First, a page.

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York Immigration Court has denied most asylum -- but why?

Written by Dylan Segelbaum/York Daily Record | Apr 17, 2017 12:00 PM
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York Immigration Court in Springettsbury Township. (Photo: Paul Kuehnel, York Daily Record)

In fiscal years 2011-2016, judges at York Immigration Court denied 83.3 percent of asylum claims, according to data from the Transactional Records Access Clearinghouse at Syracuse University.

(York) -- Inside a secured courtroom at York County Prison, the man described his winding journey to escape Ethiopia: a story that involved everything from a $20,000 bribe at an airport to a weeks-long trek through Central America.

The man, who was in his 30s, wore an orange jumpsuit and spoke with the help of an interpreter. He testified that he'd occasionally worked as a freelance journalist for ESAT, an independent media outlet that his country's government views as a "terrorist organization."

"He's a target, and that's what I'm told," said Aziz Mohammed, a member of the ESAT Advisory Board, who flew in from Texas to testify on his behalf. He later referred to the man's journalism. "People who do this -- they risk their life."

Noting that there was a possibility of future persecution in Ethiopia, Judge Walter A. Durling granted the man, and his wife, asylum in the United States. But the result was more the exception than the rule in York Immigration Court.

In fiscal years 2011-2016, judges at York Immigration Court denied 83.3 percent of asylum claims, according to data from the Transactional Records Access Clearinghouse at Syracuse University. That's more than 30 points greater than the national average.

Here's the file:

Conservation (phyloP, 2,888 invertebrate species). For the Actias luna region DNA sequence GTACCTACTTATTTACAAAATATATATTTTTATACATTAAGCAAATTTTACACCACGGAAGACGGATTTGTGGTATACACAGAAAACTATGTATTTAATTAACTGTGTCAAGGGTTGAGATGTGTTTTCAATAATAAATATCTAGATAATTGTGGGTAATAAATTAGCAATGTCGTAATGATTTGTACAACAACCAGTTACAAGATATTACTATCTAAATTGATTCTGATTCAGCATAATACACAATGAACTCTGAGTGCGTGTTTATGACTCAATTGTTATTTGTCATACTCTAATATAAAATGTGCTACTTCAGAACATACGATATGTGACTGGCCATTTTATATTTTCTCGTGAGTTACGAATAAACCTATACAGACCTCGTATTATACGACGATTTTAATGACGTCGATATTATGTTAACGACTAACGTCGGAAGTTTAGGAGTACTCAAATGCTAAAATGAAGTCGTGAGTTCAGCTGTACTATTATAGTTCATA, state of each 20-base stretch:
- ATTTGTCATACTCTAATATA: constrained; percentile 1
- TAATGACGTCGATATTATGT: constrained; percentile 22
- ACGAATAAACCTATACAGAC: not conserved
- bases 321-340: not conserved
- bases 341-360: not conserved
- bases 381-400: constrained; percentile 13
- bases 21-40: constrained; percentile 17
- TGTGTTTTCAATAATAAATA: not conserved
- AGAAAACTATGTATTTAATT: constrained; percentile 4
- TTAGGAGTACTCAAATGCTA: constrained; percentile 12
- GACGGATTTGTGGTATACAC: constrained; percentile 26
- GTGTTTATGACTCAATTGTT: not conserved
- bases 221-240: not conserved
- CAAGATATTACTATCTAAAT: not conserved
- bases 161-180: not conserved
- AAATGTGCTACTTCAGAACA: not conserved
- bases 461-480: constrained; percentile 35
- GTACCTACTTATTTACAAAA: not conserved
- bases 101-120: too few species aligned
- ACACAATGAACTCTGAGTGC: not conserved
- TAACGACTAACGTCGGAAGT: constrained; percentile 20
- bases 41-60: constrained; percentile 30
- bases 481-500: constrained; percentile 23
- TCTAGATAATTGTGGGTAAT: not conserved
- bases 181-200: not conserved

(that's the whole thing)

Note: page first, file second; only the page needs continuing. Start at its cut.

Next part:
There's no one reason, immigration attorneys and experts say, why the denial rate is much higher than average in York. Instead, they point to factors including the difficulty of representing clients who are being detained, high caseloads and rulings from the U.S. 3rd Circuit Court of Appeals.

At some of the highest rates in the nation, immigrants detained in Central Pennsylvania are suing to challenge their detention. Fueled by an evolving interpretation of immigration law by courts across the country, the Middle District of Pennsylvania has laid out an increasingly clear path for immigrants to challenge lengthy detentions for several years. A Syracuse University report details a 58 percent national spike in lawsuits filed by non-citizens between January 2016 and January 2017. These suits, called habeas corpus filings, challenge the government to prove a person should continue to be detained. Wochit

 

'The likelihood of getting granted is much less'

Lawyers who handle asylum cases in York Immigration Court repeatedly brought up that it's more difficult -- for a variety of reasons -- to represent someone who's being detained.